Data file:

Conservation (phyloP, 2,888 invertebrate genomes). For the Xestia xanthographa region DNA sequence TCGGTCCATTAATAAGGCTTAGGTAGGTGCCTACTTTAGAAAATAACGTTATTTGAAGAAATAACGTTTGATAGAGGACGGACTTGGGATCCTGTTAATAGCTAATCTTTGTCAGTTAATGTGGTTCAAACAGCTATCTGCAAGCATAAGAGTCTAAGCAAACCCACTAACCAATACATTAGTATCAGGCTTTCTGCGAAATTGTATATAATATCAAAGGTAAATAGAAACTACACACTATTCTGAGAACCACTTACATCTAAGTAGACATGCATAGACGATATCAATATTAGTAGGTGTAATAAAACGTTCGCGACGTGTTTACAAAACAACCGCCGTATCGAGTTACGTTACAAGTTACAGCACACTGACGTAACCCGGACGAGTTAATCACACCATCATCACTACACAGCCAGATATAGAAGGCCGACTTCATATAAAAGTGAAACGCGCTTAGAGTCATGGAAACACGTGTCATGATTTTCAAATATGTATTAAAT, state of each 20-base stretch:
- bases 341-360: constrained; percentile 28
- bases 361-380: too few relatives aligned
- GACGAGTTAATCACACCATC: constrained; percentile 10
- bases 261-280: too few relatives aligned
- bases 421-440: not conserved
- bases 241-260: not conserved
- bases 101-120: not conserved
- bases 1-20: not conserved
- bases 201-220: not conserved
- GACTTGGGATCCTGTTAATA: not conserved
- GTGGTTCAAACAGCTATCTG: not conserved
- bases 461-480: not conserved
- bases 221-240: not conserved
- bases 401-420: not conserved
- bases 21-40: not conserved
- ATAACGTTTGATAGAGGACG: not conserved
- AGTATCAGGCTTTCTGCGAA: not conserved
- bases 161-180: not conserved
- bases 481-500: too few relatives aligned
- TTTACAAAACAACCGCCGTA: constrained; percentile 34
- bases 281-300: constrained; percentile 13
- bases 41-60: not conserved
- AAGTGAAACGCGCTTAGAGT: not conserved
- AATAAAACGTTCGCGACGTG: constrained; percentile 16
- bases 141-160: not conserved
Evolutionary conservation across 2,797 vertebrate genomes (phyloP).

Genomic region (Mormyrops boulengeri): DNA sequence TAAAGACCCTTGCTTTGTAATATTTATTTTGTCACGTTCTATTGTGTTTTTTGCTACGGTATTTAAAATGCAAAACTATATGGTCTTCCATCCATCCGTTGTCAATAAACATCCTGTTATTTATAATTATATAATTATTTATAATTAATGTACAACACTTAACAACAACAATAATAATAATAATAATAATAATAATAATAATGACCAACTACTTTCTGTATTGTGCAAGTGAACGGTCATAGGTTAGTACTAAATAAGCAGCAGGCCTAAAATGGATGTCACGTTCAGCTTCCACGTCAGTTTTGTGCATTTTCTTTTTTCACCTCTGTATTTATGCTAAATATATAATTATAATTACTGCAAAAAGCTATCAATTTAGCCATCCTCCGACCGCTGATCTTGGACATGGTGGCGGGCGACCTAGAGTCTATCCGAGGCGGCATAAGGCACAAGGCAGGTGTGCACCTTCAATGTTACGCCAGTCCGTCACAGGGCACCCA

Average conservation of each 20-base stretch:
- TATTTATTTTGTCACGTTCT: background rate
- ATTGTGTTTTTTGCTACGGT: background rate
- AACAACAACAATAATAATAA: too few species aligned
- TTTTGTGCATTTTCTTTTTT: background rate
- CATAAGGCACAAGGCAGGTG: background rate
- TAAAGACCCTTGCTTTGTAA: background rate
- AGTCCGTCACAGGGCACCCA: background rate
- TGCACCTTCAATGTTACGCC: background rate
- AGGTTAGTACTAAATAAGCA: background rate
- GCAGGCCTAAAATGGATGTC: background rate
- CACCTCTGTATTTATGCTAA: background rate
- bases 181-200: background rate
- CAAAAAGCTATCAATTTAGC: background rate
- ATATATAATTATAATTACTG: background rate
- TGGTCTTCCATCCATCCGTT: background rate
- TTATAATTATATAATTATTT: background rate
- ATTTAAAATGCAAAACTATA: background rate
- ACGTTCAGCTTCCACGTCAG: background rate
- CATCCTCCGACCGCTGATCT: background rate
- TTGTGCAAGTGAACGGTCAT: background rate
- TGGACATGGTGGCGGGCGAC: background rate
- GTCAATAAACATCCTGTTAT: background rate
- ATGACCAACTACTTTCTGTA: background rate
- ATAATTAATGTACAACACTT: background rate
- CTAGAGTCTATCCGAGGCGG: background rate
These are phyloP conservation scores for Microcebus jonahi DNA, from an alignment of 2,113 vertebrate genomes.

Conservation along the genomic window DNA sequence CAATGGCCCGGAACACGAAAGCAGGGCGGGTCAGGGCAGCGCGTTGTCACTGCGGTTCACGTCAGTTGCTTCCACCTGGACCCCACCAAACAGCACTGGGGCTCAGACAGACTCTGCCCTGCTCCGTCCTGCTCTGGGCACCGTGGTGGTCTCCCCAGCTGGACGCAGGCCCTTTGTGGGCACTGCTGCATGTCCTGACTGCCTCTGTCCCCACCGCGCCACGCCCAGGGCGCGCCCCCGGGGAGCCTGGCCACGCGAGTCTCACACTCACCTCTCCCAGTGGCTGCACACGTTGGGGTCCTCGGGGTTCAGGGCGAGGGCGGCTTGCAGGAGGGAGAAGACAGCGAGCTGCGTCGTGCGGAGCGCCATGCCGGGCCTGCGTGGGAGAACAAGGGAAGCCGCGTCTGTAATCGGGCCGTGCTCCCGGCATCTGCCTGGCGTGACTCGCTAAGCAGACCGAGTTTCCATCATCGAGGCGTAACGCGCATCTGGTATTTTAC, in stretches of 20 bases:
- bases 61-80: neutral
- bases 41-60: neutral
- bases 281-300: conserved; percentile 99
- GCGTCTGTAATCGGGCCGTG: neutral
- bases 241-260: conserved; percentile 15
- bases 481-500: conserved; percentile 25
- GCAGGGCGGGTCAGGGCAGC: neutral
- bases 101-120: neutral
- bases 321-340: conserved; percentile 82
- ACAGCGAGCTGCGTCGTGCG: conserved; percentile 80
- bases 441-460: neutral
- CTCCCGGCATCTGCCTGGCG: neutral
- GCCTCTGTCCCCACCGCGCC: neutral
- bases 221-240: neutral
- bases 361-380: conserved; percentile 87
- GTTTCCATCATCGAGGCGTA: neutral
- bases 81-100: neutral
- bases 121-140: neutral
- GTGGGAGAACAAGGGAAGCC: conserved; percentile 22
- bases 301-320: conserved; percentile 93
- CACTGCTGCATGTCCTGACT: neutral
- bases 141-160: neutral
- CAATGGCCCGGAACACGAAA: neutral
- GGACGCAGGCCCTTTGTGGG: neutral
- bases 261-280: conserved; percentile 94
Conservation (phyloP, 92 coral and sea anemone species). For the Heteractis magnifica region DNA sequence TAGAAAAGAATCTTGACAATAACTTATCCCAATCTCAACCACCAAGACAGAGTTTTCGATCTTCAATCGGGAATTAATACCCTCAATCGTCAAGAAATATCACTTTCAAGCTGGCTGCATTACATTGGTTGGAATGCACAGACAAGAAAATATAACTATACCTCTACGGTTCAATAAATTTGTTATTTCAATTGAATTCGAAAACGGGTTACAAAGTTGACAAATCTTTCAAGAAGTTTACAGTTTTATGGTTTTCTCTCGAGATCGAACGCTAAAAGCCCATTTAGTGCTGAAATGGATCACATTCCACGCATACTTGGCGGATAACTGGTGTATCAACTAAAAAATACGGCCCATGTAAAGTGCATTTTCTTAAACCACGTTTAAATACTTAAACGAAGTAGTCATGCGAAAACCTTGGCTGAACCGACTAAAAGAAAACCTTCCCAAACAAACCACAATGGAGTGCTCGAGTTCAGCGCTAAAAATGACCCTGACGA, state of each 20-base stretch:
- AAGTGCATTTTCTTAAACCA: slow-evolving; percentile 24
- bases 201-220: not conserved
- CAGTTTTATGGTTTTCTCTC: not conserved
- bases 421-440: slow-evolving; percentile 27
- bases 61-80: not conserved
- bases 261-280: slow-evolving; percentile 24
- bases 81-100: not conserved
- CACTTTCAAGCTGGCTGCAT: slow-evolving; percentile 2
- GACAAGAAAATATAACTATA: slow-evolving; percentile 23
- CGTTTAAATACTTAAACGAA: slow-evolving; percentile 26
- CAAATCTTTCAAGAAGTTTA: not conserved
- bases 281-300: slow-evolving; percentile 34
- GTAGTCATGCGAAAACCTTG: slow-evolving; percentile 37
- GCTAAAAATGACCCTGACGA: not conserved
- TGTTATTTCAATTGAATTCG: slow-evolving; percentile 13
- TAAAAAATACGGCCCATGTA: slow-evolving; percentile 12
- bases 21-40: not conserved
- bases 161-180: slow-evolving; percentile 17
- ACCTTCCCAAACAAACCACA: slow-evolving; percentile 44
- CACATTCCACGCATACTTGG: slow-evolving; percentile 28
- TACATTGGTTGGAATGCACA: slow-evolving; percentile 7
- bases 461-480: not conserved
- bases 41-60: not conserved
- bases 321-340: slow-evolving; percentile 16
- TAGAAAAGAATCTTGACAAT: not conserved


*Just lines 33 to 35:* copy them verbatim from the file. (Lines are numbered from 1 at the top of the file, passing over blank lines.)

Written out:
- TTTTGTGCATTTTCTTTTTT: background rate
- CATAAGGCACAAGGCAGGTG: background rate
- TAAAGACCCTTGCTTTGTAA: background rate